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The ping command is one of the most used tools for troubleshooting, testing, and diagnosing network connectivity issues.

Ping works by sending one or more ICMP (Internet Control Message Protocol) Echo Request packages to a specified destination IP on the network and waits for a reply. When the destination receives the package, it responds with an ICMP echo reply.

With the ping command, you can determine whether a remote destination IP is active or inactive. You can also find the round-trip delay in communicating with the destination and check whether there is a packet loss.

ping is part of the iputils (or iputils-ping) package, which is pre-installed on nearly all Linux distributions. It is also available on Windows, macOS, and FreeBSD.

How to Use the Ping Command

The syntax for the ping command is as follows:


To better illustrate, how the ping command works let’s ping


The output will look something like this:

PING ( 56(84) bytes of data.
64 bytes from ( icmp_seq=1 ttl=53 time=40.2 ms
64 bytes from ( icmp_seq=2 ttl=53 time=41.8 ms
64 bytes from ( icmp_seq=3 ttl=53 time=47.4 ms
64 bytes from ( icmp_seq=4 ttl=53 time=41.4 ms
--- ping statistics ---
4 packets transmitted, 4 received, 0% packet loss, time 7ms
rtt min/avg/max/mdev = 40.163/42.700/47.408/2.790 ms

The ping command resolves the domain name into an IP address and starts sending ICMP packages to the destination IP. If the destination IP is reachable it will respond back and the ping command prints a line that includes the following fields:

  • The number of data bytes. The default is 56, which translates into 64 ICMP data bytes – 64 bytes.
  • The IP address of the destination – from (
  • The ICMP sequence number for each packet. icmp_seq=1.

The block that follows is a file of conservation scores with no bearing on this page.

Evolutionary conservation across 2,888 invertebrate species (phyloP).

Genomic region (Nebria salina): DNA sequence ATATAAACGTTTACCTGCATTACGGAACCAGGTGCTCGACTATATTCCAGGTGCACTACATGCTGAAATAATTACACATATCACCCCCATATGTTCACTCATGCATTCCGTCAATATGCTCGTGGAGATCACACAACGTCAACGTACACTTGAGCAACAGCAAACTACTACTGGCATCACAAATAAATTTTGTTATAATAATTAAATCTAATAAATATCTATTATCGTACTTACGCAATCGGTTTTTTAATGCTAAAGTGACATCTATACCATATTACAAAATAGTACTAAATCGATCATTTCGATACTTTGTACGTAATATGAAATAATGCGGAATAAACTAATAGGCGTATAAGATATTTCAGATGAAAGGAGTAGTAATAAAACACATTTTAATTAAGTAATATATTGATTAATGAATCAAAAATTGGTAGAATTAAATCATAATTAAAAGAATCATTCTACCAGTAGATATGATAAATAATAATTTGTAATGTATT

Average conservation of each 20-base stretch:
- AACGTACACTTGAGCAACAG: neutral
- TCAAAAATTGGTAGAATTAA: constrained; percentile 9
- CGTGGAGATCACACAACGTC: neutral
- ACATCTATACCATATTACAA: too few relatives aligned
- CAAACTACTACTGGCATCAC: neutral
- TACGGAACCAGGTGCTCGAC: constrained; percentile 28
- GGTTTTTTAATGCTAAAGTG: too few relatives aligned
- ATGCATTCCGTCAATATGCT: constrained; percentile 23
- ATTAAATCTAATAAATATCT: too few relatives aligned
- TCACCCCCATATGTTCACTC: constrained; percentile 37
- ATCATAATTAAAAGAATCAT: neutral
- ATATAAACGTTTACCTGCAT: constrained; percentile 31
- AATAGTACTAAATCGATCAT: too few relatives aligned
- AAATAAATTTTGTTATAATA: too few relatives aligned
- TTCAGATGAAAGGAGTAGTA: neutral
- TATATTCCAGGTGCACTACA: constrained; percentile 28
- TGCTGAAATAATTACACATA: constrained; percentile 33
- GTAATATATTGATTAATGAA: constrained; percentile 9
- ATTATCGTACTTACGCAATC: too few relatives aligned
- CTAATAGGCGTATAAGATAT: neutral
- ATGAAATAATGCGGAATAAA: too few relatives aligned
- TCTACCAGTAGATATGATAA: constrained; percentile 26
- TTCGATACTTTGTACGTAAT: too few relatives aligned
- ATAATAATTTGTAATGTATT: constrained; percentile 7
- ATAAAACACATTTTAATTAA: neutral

• The Time to Live. – ttl=53 – How does TTL work? .
  • The ping time, measured in milliseconds which is the round trip time for the packet to reach the host, and the response to return to the sender. – time=41.4 ms.

By default, the interval between sending a new packet is one second.

The ping command will continue to send ICMP packages to the Destination IP address until it receives an interrupt. To stop the command, just hit the Ctrl+C key combination.

Once the command stops, it displays a statistic, including the percentage of packet loss. The packet loss means the data was dropped somewhere in the network, indicating an issue within the network. If there is a packet loss, you can use the traceroute command to identify where the packet loss occurs.

If ping does not return a reply, it means that the network communication is not established. When this happens, it doesn’t always mean that the destination IP is not active. Some hosts may have a firewall that is blocking the ICMP traffic or set to not respond to ping requests.

On success, the ping command exits with code 0. Otherwise, it will exit with code 1 or 2. This can be useful when using the ping utility in a shell script.

In the following sections, we’ll go over the most commonly used ping command options.

Specify the Number of Packets

As already mentioned, by default, ping will continue to send ICMP packages until it receives an interrupt signal. To specify the number of Echo Request packages to be sent after which ping will exit, use the -c option followed by the number of the packages:


For example, to ping only one time you would use:

ping -c 1

Specify the Source Interface

The default behavior of the ping command is to send ICMP packages via the default route. If you have multiple interfaces on your machine you can specify the source interface with the -I option:


The following command will ping using em2 as a source interface:

ping -I em2

Specify the Internet Protocol

When you run the ping command, it will use either IPv4 or IPv6, depending on your machine DNS settings.

To force ping to use IPv4, pass the -4 option, or use its alias ping4:


For IPv6, pass the -6 option or use ping6: